06 Sep 1864 — Fort Rice
St. Cloud Democrat., October 13, 1864, Image 2
Capt. Fisk's Expedition.
The Situation when Messengers left tor Fort Rice
NAMES OF THE KILLED AND WOUNDED.
[The following letter though giving no later details than the letters, we have published from Fort Rice, will be read with interest, giving as it does the situation of Captain Fisk's little party when the messengers left for assistance. – ED PRESS
BATTLE FIELD, Sept. 6,1864
Circumstances would not admit of my writing you from Fort Rice, but I take the first opportunity to give you an account of our true position. We left Fort Rice with an escort of fifty, men only. We had a pleasant march Until the 3d instant, when we were attacked by about two or three hundred red skins We lost and buried that day two of our men and tour of the Cavalry scouts, besides four wounded. The next day and today we have fought them, marching all the time, until Captain Fisk halted the train and threw up entrenchments, rifle-pits, etc., and this evening sends fifteen men back to Fort Rice for reinforcements.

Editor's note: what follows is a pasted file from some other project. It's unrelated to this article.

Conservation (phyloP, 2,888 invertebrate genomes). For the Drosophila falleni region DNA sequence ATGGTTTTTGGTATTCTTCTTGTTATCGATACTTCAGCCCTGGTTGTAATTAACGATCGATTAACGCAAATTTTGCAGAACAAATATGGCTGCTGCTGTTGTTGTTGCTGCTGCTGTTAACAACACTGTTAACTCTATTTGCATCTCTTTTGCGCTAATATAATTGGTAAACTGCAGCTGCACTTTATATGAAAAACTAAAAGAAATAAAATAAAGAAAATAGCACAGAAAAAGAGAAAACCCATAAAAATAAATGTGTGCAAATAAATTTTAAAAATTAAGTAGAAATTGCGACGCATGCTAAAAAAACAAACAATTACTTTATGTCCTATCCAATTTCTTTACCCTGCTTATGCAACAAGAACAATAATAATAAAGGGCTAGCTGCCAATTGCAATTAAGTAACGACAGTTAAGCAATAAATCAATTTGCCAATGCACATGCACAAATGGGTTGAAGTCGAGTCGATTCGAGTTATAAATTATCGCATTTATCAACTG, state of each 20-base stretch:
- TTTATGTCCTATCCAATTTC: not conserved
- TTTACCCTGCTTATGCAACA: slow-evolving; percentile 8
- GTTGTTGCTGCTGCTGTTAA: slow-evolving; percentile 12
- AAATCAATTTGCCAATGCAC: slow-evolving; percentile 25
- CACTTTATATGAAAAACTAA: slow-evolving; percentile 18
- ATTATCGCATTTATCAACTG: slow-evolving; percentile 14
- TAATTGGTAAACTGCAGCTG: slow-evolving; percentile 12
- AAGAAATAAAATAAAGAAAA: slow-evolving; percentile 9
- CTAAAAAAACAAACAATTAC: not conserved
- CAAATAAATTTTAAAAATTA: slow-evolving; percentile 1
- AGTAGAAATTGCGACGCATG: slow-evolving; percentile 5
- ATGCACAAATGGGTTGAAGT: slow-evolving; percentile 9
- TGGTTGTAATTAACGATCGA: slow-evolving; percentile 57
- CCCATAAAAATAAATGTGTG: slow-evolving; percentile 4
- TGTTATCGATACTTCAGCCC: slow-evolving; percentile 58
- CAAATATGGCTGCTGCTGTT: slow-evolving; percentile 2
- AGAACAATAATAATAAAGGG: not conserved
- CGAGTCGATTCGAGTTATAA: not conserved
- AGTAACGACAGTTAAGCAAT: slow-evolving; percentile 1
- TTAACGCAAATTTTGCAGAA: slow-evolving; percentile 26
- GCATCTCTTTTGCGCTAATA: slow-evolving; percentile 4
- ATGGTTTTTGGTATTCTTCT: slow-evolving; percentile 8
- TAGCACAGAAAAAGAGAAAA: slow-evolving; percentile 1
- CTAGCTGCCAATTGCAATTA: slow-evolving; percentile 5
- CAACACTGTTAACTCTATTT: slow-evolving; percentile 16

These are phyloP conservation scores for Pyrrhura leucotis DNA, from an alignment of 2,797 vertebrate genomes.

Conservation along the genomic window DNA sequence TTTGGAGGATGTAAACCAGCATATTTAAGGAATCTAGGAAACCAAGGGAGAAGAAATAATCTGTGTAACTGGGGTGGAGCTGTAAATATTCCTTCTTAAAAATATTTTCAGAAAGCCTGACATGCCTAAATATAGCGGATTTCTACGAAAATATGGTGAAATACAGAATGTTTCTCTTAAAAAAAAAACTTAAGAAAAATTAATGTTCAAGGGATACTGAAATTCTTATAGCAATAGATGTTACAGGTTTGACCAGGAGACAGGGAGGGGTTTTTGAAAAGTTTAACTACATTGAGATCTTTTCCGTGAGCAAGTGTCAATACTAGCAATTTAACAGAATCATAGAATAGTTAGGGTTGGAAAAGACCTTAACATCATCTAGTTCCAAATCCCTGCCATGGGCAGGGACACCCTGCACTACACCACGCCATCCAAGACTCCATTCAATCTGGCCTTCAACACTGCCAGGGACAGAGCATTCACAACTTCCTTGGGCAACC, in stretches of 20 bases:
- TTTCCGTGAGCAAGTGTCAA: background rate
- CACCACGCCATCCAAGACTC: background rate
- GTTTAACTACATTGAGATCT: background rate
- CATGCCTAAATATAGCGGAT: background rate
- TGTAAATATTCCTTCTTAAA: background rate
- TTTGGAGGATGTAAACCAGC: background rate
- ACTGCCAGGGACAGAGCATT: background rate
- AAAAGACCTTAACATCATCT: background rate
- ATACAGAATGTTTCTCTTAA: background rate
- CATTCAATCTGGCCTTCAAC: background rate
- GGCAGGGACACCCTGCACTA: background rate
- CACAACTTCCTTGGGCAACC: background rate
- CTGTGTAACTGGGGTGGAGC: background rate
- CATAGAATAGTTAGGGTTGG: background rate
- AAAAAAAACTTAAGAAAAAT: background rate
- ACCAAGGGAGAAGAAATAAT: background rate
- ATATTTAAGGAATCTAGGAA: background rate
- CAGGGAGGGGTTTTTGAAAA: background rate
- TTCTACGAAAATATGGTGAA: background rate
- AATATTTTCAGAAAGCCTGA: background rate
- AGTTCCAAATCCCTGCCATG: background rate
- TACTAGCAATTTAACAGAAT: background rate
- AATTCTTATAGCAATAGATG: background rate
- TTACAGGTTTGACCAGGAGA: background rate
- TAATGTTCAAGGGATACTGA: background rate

We have only had one man wounded by them since the first attack, but have taken several scalps and four or five ponies. We have given them more than they bargained for today.
Capt. Fisk, Lieut, Johnson, and in fact his whole party, are all right. We are bound to go to Idaho or die. I will give you full and correct detail when I get there.
As I write there are Indians coursing around our camp, but we are good for them.
The names of the' members of our party who were killed on the 3d were, Louis Neade of St. Anthony Walter Grimes of St. Paul, formerly of White Bear, and Walter Fewer of St Anthony.
Our wounded are Jefferson Dilleto, severely, and Albert Libby of Anoka, slightly. They are both doing well. The names of those killed in the cavalry escort I do not know and cannot learn at this time.
Mrs. W. K. Leonard of Anoka, deserves great credit for her services rendered in attending to our wounded. She is truly a noble woman.
Joseph Delany is all right as yet Your correspondent has the peculiar felicity of knowing that he has picked off two red skins, but the opportunity to continue this amusement seems likely to be presented longer than will be agreeable. I can see the red devils now on every surrounding hill. You must not believe all the frightful stories you will hear about us. I must close this hasty communication as the couriers are about to start for Fort Rice. G. W. M